Polaris started a text hotline in March, through a philanthropic partnership with San Francisco-based cloud company Twilio. Sex trafficking victims can text “HELP” or “INFO” to the number 233733 (BeFree), where they are forwarded to Polaris’s hotline staff, who then respond from their computers through a messaging service called Chatter.

In addition to texts being used by victims to seek help, texts can, collectively, be analyzed to identify patterns in human trafficking so the group might better craft policy and awareness programs. After searching its database of texts, Polaris’s staff identified common recruitment sites and recruiters worldwide who were drawing immigrants into the United States to work. There’s a population of people who are high-risk individuals, or survivors of trafficking, who would not call the phone number, and they wouldn’t send Polaris an e-mail, and they wouldn’t fill out a Web form, but for whatever reason they would send the organization a text. 

Training hotline specialists to use texts to help victims in crisis has been a challenge, because of the kinds of information they contain, as the article describes:

“The actual length and structure of the language you’re using is very different — you’re not speaking in full, complete sentences, you’re not able to explain context. It’s a very truncated, reductionist form of communication.” For instance, specialists have learned to interpret texting shorthand. If they ask if a victim is safe, the victim may respond “Y” or “N” instead of “yes” or “no.”

“We began to need to ask more directed, close-ended questions instead of open-ended questions,” asking if someone is safe, for instance, instead of asking them to describe their situation. Texts are often sent sporadically, so the conversation may take longer than a phone call. With texts, “it’s not a continuous stream of discussion,” as specialists might have to wait minutes or even hours for a response.

Polaris has operated a voice hotline, at 1-888-373-7888, for a few years.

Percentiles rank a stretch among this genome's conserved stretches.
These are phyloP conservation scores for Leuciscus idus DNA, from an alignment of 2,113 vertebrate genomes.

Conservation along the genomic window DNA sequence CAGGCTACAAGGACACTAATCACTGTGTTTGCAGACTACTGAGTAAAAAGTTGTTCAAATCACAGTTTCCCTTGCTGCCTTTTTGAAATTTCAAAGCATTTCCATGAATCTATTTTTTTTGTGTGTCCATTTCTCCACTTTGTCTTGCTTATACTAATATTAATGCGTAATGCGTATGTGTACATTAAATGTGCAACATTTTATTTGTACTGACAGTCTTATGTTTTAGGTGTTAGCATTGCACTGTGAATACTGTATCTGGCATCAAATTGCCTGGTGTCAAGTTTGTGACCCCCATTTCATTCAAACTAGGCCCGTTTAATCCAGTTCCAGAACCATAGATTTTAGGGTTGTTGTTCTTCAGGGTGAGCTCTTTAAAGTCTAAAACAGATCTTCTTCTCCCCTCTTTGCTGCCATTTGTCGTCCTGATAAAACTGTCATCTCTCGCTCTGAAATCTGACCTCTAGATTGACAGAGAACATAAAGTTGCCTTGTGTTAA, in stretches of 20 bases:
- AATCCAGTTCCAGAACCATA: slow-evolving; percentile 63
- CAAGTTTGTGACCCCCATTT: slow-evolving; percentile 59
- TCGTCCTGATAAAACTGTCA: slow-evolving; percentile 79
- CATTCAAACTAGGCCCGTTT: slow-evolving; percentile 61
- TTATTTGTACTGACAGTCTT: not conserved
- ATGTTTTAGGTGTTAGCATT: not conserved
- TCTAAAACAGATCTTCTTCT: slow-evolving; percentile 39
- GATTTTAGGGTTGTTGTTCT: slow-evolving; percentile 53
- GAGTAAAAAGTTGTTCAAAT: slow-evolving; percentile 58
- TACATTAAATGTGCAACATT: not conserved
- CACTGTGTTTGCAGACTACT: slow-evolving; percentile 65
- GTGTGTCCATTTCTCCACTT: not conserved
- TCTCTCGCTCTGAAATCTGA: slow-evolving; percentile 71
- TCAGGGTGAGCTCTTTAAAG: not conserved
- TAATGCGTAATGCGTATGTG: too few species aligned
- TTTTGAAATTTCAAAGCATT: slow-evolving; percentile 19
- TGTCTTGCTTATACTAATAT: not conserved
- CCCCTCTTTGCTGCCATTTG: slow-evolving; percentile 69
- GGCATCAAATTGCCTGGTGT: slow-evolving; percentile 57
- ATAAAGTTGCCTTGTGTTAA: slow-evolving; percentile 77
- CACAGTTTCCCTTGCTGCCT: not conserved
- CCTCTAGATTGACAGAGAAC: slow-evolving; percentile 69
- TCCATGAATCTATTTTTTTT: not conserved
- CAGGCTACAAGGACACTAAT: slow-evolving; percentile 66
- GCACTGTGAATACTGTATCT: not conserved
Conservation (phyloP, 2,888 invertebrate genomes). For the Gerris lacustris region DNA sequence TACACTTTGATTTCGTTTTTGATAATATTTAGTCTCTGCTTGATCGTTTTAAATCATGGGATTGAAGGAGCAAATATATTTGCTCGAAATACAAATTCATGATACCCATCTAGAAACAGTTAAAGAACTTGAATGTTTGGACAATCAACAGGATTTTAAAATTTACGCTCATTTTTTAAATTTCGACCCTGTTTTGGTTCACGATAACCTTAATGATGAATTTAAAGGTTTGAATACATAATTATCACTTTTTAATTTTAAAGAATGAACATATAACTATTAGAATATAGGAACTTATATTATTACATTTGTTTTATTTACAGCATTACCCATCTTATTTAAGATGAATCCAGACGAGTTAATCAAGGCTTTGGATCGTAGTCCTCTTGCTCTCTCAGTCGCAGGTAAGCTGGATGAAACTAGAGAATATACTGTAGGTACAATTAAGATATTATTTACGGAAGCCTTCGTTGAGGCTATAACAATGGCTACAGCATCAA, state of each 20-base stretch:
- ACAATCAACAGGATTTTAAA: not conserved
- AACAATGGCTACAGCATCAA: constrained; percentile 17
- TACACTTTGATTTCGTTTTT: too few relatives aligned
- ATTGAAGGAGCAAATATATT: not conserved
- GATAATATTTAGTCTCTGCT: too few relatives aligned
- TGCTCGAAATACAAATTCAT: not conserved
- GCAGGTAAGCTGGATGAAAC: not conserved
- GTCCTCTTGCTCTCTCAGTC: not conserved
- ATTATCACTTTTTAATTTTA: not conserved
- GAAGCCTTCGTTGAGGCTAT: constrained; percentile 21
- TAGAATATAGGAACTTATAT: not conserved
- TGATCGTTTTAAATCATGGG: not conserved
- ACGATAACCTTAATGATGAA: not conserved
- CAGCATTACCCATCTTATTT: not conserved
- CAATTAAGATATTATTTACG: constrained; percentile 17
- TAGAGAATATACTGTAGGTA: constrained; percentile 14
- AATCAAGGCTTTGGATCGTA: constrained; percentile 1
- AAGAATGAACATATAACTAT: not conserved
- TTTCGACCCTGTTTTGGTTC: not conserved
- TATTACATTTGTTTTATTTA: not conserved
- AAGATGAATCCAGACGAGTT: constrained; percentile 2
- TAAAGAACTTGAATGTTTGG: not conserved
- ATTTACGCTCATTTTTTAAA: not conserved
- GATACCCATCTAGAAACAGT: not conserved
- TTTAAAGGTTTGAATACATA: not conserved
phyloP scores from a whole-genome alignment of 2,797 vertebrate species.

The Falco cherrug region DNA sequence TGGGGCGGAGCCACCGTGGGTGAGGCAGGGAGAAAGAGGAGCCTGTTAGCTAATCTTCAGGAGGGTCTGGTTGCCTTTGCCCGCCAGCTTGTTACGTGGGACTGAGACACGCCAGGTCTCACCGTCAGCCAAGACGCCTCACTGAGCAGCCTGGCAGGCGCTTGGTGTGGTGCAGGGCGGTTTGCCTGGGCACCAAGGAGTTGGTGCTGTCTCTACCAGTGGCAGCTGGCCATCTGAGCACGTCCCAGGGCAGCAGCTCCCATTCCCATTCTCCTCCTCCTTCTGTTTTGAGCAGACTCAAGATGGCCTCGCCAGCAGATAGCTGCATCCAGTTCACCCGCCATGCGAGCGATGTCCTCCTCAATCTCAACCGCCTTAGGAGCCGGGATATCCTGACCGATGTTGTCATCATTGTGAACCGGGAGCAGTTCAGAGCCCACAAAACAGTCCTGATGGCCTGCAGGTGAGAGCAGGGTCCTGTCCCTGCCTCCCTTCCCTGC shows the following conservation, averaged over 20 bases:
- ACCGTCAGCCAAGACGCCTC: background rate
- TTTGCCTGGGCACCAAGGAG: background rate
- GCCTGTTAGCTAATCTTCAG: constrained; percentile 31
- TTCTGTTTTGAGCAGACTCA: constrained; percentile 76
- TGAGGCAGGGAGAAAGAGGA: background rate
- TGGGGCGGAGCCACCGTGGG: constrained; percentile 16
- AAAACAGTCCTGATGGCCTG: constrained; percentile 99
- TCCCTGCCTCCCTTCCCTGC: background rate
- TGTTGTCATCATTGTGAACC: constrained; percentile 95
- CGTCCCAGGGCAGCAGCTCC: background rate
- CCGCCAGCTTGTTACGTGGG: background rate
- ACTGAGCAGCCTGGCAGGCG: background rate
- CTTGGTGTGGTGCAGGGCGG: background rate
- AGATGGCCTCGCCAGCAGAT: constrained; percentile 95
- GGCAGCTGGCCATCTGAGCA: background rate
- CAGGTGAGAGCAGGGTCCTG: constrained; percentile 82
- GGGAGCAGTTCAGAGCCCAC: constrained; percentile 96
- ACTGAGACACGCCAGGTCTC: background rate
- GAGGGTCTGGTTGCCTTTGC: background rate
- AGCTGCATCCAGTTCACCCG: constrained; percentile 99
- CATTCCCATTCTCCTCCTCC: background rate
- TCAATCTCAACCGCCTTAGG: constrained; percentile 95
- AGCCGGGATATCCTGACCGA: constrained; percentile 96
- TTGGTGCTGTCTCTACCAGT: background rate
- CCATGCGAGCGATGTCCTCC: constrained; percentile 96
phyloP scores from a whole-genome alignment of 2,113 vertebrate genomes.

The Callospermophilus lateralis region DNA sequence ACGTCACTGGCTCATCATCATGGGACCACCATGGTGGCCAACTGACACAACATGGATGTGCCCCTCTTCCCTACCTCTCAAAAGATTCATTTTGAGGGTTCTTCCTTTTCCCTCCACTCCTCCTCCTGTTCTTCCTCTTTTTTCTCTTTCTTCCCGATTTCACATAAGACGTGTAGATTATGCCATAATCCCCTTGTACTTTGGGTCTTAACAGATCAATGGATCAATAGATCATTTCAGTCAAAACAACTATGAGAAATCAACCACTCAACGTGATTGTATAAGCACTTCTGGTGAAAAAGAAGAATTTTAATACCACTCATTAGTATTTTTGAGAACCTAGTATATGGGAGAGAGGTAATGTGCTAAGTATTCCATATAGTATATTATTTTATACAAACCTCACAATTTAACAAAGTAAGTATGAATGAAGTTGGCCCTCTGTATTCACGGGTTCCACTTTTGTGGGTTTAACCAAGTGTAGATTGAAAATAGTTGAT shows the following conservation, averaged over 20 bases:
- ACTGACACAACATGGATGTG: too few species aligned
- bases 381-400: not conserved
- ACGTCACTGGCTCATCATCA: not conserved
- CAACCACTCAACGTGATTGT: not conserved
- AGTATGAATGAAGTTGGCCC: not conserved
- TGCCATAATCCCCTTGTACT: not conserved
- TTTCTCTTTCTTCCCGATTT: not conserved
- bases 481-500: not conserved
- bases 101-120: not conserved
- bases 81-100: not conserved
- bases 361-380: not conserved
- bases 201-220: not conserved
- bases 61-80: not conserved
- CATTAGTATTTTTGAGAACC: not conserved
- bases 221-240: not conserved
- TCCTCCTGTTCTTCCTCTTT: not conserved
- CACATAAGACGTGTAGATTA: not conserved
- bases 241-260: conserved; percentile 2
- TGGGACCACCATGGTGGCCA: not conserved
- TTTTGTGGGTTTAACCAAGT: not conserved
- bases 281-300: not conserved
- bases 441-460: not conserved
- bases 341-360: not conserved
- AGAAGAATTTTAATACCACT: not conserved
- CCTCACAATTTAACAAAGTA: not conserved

These are links to interactive online trainings and pre-recorded webinars recommended by Polaris and developed by experts working in the anti-trafficking and related fields on a variety of topics related to human trafficking.

Does your organization have a text hotline? What does it try to achieve, and who staffs it? (volunteers or paid employees?)

Does your organization have online training to help anyone learn about a cause or issue of concern to your organization? Do you link to trainings by other organizations?

Speaking of Polaris and Human Trafficking, we (Caravan Studios) were selected to be among the 12 Finalists for the Re:Imagine Opportunity Challenge, alongside Polaris Project. I wrote about it here: forums.techsoup.org/.../129872.aspx

When I was working in Nairobi this last year, I attended the launch of Frontline SMS.  

http://www.frontlinesms.com/

With it, you can build responses and logic in the backend, so when people SMS a number, you can auto-reply with certain outputs.

Looks like they now have a cloud-based version for $10/mo (something new).  That should do everything someone needs to clone this sort of a project for other humanitarian purposes.

Rog

Hey Rog,

I will look into the Frontline SMS app. Thanks for the heads-up and apologies for taking so long to reply.